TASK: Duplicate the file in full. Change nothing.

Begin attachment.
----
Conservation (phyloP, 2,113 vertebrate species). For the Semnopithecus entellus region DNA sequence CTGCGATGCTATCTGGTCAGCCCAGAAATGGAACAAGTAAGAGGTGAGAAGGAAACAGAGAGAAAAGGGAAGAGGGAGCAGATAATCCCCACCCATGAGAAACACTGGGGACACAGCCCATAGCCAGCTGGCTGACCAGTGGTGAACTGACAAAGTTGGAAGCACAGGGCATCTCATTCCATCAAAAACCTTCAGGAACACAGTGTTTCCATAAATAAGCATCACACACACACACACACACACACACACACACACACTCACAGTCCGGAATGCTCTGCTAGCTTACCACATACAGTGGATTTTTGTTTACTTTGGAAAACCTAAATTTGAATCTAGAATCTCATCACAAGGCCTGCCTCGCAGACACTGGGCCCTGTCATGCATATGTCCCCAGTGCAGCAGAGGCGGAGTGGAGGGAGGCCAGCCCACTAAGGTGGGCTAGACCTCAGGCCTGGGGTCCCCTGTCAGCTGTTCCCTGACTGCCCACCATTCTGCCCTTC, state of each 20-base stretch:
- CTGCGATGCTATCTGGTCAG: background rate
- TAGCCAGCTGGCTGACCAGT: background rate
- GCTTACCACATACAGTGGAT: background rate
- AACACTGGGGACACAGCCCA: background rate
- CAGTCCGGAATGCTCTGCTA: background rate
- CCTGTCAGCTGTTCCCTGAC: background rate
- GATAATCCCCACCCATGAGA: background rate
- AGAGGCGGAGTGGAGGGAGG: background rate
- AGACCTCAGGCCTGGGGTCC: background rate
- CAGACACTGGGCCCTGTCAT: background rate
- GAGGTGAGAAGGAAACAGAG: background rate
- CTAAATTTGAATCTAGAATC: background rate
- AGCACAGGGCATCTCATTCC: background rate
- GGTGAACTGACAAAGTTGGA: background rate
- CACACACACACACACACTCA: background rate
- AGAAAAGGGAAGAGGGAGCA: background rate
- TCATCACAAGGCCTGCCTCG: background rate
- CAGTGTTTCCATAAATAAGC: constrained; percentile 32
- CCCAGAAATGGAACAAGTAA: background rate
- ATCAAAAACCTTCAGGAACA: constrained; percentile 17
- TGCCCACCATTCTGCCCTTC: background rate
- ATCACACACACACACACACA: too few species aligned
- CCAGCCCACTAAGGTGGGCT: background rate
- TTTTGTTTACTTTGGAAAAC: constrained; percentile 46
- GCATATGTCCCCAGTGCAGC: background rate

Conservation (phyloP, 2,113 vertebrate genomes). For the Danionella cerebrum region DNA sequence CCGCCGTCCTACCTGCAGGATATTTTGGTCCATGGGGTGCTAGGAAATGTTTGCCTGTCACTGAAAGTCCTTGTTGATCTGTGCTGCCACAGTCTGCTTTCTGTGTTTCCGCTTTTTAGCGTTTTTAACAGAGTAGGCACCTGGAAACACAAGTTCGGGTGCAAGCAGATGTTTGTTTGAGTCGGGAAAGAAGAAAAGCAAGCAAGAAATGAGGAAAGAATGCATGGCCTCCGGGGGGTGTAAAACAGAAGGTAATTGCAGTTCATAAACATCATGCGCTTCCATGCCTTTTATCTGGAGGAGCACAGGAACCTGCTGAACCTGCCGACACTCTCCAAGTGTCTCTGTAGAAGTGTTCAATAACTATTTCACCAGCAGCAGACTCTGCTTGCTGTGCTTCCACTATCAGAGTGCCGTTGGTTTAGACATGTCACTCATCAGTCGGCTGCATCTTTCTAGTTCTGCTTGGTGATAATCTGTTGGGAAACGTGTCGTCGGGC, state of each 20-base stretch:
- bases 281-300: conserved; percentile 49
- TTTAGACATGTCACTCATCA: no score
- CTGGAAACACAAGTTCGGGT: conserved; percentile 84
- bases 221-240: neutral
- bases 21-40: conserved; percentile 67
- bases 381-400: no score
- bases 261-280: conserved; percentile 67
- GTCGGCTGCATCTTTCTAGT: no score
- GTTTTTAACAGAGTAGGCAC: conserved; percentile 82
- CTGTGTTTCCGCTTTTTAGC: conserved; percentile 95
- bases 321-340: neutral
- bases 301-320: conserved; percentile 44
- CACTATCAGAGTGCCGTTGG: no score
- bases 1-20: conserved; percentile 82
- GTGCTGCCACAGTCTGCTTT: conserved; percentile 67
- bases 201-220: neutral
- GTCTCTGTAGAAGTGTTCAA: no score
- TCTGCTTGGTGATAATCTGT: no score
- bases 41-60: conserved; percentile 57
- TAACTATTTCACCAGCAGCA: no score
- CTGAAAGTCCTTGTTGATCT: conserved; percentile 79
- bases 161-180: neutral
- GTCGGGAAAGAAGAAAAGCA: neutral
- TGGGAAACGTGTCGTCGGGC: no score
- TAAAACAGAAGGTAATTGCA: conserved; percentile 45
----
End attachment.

Conservation (phyloP, 2,113 vertebrate species). For the Semnopithecus entellus region DNA sequence CTGCGATGCTATCTGGTCAGCCCAGAAATGGAACAAGTAAGAGGTGAGAAGGAAACAGAGAGAAAAGGGAAGAGGGAGCAGATAATCCCCACCCATGAGAAACACTGGGGACACAGCCCATAGCCAGCTGGCTGACCAGTGGTGAACTGACAAAGTTGGAAGCACAGGGCATCTCATTCCATCAAAAACCTTCAGGAACACAGTGTTTCCATAAATAAGCATCACACACACACACACACACACACACACACACACACTCACAGTCCGGAATGCTCTGCTAGCTTACCACATACAGTGGATTTTTGTTTACTTTGGAAAACCTAAATTTGAATCTAGAATCTCATCACAAGGCCTGCCTCGCAGACACTGGGCCCTGTCATGCATATGTCCCCAGTGCAGCAGAGGCGGAGTGGAGGGAGGCCAGCCCACTAAGGTGGGCTAGACCTCAGGCCTGGGGTCCCCTGTCAGCTGTTCCCTGACTGCCCACCATTCTGCCCTTC, state of each 20-base stretch:
- CTGCGATGCTATCTGGTCAG: background rate
- TAGCCAGCTGGCTGACCAGT: background rate
- GCTTACCACATACAGTGGAT: background rate
- AACACTGGGGACACAGCCCA: background rate
- CAGTCCGGAATGCTCTGCTA: background rate
- CCTGTCAGCTGTTCCCTGAC: background rate
- GATAATCCCCACCCATGAGA: background rate
- AGAGGCGGAGTGGAGGGAGG: background rate
- AGACCTCAGGCCTGGGGTCC: background rate
- CAGACACTGGGCCCTGTCAT: background rate
- GAGGTGAGAAGGAAACAGAG: background rate
- CTAAATTTGAATCTAGAATC: background rate
- AGCACAGGGCATCTCATTCC: background rate
- GGTGAACTGACAAAGTTGGA: background rate
- CACACACACACACACACTCA: background rate
- AGAAAAGGGAAGAGGGAGCA: background rate
- TCATCACAAGGCCTGCCTCG: background rate
- CAGTGTTTCCATAAATAAGC: constrained; percentile 32
- CCCAGAAATGGAACAAGTAA: background rate
- ATCAAAAACCTTCAGGAACA: constrained; percentile 17
- TGCCCACCATTCTGCCCTTC: background rate
- ATCACACACACACACACACA: too few species aligned
- CCAGCCCACTAAGGTGGGCT: background rate
- TTTTGTTTACTTTGGAAAAC: constrained; percentile 46
- GCATATGTCCCCAGTGCAGC: background rate

Conservation (phyloP, 2,113 vertebrate genomes). For the Danionella cerebrum region DNA sequence CCGCCGTCCTACCTGCAGGATATTTTGGTCCATGGGGTGCTAGGAAATGTTTGCCTGTCACTGAAAGTCCTTGTTGATCTGTGCTGCCACAGTCTGCTTTCTGTGTTTCCGCTTTTTAGCGTTTTTAACAGAGTAGGCACCTGGAAACACAAGTTCGGGTGCAAGCAGATGTTTGTTTGAGTCGGGAAAGAAGAAAAGCAAGCAAGAAATGAGGAAAGAATGCATGGCCTCCGGGGGGTGTAAAACAGAAGGTAATTGCAGTTCATAAACATCATGCGCTTCCATGCCTTTTATCTGGAGGAGCACAGGAACCTGCTGAACCTGCCGACACTCTCCAAGTGTCTCTGTAGAAGTGTTCAATAACTATTTCACCAGCAGCAGACTCTGCTTGCTGTGCTTCCACTATCAGAGTGCCGTTGGTTTAGACATGTCACTCATCAGTCGGCTGCATCTTTCTAGTTCTGCTTGGTGATAATCTGTTGGGAAACGTGTCGTCGGGC, state of each 20-base stretch:
- bases 281-300: conserved; percentile 49
- TTTAGACATGTCACTCATCA: no score
- CTGGAAACACAAGTTCGGGT: conserved; percentile 84
- bases 221-240: neutral
- bases 21-40: conserved; percentile 67
- bases 381-400: no score
- bases 261-280: conserved; percentile 67
- GTCGGCTGCATCTTTCTAGT: no score
- GTTTTTAACAGAGTAGGCAC: conserved; percentile 82
- CTGTGTTTCCGCTTTTTAGC: conserved; percentile 95
- bases 321-340: neutral
- bases 301-320: conserved; percentile 44
- CACTATCAGAGTGCCGTTGG: no score
- bases 1-20: conserved; percentile 82
- GTGCTGCCACAGTCTGCTTT: conserved; percentile 67
- bases 201-220: neutral
- GTCTCTGTAGAAGTGTTCAA: no score
- TCTGCTTGGTGATAATCTGT: no score
- bases 41-60: conserved; percentile 57
- TAACTATTTCACCAGCAGCA: no score
- CTGAAAGTCCTTGTTGATCT: conserved; percentile 79
- bases 161-180: neutral
- GTCGGGAAAGAAGAAAAGCA: neutral
- TGGGAAACGTGTCGTCGGGC: no score
- TAAAACAGAAGGTAATTGCA: conserved; percentile 45